Right now, real estate presents a major stumbling block for relocating employees inside the United States. More than one fifth of U.S. homeowners are underwater on their mortgages, owing more than their home’s current value. That puts pressure on companies to subsidize what can become steep sale costs or even purchase and remarket slow-moving homes to speed up the relocation process. Housing costs are the top concern in relocations now, says Brookfield’s Sullivan, where in the past family issues such as schools and finding jobs for an employee’s spouse were paramount. In part because of the difficulties many homeowners would have selling, “Some companies are simply moving more managers who are renters,” he says.
Companies that relocate employees who own homes might help rent out houses that are being vacated and find new rentals in areas workers are moving to. If that’s the case, Sullivan suggests setting limits on how long a company helps pay maintenance expenses.
Experts also suggest capping the compensation offered for the loss an employee may take on their home sale. Otherwise, in present market conditions, a manager who’s half of a high-earning, two-career professional couple could have a $1 million home that’s $200,000 underwater, “and your company is on the hook for it all,” McMillen says.
To give a home the best shot at a quick sale, insist sellers get two estimates of what the house would currently sell for from experienced brokers, McMillen says. Then, require that the employee list their home at no more than 105 percent of the average figure.
Relocation services outsourcers can help both an employer and employee save money, especially when a home sale is involved. If a company gives an employee a lump sum to cover a home sale, it’s taxable, so an employee could ask for more to cover the taxes McMillen says. But if companies channel expense payments through a third party such as an outsourcer in compliance with IRS law, they’re not taxable.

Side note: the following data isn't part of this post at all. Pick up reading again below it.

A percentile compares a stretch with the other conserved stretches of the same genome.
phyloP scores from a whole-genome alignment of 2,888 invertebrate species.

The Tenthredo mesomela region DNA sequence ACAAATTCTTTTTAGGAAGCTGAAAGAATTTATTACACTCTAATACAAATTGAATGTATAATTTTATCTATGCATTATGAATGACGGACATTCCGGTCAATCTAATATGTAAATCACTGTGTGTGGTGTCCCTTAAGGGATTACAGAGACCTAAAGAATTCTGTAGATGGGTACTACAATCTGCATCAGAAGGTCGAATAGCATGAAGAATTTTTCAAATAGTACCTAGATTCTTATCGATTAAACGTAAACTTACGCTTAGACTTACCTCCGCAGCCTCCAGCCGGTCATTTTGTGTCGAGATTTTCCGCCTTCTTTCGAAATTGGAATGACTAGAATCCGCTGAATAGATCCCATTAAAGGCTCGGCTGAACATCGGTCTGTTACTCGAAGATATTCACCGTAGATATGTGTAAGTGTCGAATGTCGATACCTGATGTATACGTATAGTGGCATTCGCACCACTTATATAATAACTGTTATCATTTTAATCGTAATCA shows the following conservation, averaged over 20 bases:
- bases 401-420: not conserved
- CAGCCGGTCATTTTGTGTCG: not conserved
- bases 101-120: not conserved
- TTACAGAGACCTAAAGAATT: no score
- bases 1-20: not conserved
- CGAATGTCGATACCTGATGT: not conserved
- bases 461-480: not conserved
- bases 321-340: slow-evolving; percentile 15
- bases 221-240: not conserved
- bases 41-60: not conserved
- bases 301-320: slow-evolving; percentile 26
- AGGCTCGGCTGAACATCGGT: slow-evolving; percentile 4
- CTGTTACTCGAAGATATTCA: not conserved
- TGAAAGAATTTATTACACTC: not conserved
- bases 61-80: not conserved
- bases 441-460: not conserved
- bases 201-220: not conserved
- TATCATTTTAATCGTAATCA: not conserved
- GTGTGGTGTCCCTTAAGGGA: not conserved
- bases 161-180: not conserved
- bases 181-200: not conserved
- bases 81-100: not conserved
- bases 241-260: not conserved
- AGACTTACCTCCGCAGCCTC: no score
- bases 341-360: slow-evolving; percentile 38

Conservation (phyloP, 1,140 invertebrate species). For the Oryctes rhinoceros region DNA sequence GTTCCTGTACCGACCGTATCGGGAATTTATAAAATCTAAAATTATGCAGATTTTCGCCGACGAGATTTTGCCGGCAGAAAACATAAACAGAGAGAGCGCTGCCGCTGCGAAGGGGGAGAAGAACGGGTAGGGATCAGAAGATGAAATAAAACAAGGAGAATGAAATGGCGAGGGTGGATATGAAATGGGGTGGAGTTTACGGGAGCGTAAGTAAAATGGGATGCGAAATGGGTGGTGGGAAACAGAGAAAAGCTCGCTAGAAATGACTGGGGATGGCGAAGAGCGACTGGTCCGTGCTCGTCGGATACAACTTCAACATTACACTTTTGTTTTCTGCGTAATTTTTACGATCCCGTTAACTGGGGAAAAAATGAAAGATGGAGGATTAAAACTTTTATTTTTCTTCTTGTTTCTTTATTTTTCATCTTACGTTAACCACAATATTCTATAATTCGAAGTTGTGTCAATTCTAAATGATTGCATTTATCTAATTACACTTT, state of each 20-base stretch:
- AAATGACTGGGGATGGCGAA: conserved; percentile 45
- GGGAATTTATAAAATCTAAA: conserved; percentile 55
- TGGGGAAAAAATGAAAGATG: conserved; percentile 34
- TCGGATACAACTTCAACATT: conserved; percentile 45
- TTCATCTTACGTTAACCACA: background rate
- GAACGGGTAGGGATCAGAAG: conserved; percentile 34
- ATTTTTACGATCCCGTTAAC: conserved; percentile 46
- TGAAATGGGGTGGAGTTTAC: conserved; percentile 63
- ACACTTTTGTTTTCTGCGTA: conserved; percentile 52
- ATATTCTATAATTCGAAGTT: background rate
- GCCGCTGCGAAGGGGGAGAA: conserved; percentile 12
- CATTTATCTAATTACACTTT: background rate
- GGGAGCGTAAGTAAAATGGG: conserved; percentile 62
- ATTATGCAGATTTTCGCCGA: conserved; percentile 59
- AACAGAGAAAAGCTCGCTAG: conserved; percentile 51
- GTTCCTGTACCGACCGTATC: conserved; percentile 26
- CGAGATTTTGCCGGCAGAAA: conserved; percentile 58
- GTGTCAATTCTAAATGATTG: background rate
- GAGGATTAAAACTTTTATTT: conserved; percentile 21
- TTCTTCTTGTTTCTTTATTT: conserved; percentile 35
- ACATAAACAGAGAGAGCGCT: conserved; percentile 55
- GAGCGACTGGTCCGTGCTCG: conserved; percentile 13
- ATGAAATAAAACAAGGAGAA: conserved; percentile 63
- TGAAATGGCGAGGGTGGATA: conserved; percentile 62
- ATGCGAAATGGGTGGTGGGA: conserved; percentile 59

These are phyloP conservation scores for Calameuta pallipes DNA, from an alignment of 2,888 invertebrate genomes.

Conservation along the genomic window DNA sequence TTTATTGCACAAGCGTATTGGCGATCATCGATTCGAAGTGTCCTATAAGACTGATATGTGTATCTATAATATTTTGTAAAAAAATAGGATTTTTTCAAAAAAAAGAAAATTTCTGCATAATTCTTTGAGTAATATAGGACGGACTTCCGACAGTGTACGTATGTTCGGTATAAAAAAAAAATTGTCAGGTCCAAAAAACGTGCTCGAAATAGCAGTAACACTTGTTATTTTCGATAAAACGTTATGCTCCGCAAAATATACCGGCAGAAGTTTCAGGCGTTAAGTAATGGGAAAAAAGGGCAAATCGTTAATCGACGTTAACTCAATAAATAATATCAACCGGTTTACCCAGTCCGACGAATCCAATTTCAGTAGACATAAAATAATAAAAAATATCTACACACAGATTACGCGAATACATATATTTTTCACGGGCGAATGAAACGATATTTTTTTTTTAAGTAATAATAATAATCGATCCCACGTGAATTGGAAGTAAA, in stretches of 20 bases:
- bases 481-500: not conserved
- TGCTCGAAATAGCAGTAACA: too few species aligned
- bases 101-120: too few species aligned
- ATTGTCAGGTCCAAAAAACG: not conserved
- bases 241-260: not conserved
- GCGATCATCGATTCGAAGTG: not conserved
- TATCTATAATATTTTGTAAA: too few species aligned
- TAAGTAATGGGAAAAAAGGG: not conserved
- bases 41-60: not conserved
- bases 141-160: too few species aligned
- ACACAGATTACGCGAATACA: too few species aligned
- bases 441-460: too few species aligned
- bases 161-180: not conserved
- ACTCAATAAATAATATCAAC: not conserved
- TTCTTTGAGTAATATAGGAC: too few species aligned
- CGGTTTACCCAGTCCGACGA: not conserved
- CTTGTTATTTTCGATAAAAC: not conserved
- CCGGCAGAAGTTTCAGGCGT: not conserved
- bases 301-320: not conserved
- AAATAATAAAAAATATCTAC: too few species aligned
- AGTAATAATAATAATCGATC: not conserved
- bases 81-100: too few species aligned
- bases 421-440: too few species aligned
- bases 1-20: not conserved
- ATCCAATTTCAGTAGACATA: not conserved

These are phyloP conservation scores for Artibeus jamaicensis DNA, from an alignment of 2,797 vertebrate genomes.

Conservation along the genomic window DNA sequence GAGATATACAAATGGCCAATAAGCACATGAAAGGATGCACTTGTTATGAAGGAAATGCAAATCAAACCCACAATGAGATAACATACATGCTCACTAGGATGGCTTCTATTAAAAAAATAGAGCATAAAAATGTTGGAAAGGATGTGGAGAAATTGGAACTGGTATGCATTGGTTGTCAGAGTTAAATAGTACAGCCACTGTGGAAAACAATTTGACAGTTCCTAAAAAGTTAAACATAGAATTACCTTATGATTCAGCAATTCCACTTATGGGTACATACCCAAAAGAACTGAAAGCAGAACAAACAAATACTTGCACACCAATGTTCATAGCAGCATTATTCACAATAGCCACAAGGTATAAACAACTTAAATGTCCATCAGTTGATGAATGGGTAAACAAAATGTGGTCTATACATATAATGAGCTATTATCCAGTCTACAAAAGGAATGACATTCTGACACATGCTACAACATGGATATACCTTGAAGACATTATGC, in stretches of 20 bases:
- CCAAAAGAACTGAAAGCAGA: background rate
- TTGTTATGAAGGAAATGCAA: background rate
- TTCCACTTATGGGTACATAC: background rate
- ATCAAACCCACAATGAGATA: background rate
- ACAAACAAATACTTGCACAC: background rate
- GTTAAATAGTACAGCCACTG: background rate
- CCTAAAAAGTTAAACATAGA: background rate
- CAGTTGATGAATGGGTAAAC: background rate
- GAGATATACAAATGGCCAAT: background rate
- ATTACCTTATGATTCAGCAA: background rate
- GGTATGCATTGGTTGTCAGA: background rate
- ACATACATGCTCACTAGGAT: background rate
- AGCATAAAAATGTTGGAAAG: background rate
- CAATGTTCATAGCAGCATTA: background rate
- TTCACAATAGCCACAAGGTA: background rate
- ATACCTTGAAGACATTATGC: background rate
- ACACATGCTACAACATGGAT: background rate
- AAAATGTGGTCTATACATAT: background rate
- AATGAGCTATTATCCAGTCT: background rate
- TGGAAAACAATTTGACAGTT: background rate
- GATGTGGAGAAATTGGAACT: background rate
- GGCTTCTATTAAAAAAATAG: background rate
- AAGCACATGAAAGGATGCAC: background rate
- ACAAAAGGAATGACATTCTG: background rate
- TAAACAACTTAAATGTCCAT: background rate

Family Support: Vital, Yet Often Overlooked
When it comes to relocation budgets, funds for family support are often the first thing to go. According to Brookfield’s 2011 relocation study, only 74 percent of companies provided such support last year, an all-time low.
That’s shortsighted, says Impact Group’s Herring, since family stress is the main reason relocations fail. Companies such as Impact provide ongoing support, from helping spouses find work visas to locating appropriate social clubs and after-school activities for children and spouses. “Often, as soon as the relocating family finds a place to live and the furniture arrives all the support goes away,” she says.
But such support is particularly key now because good jobs for relocating employees’ spouses remain difficult to find. The Brookfield study found that 60 percent of relocating spouses had jobs at home, but just 12 percent found work during their husband’s or wife’s overseas assignment.
Benchmark and Create Flexible Policies
Before offering a relocation package, research current trends. A 2011 employee benefits study from the Society for Human Resource Management trade group found that only one in 10 companies gave employees a cost-of-living bonus for moving to a more expensive market. While many foreign postings used to come with ongoing “hardship” pay, that’s seldom done now, just one example of how standard practices for international relocations have changed, Brookfield’s Sullivan says.
Sullivan advocates creating flexible policies that reflect workers’ needs. That’s what InMotion plans to do. For domestic relocations, the company pays a flat bonus of $1,250 to $20,000 depending on the employee’s salary level, CEO Robinson says. He plans a similar scheme for employees taking expat jobs.
Those employees would then be free to spend their relocation budgets as they pleased. They could, for example, live more frugally abroad and fly home more often, or vice versa. However, “It needs to be a predictable expense. I’m not getting into marketing their house.” Robinson says.
Some companies are cutting costs by giving employees more choice over where they live. Nashville-based executive recruiter Dan Ryan, a SHRM staffing expert, says one of his clients looking to fill a position recently expanded the acceptable area in which a recruit could live. The territory changed from a single small southern Georgia town to anywhere in the region served by the company’s branch office. The change opened up the position to many more candidates, some of whom already live in the area. “The biggest way to save,” Ryan says, “is to decide you don’t need people to relocate.”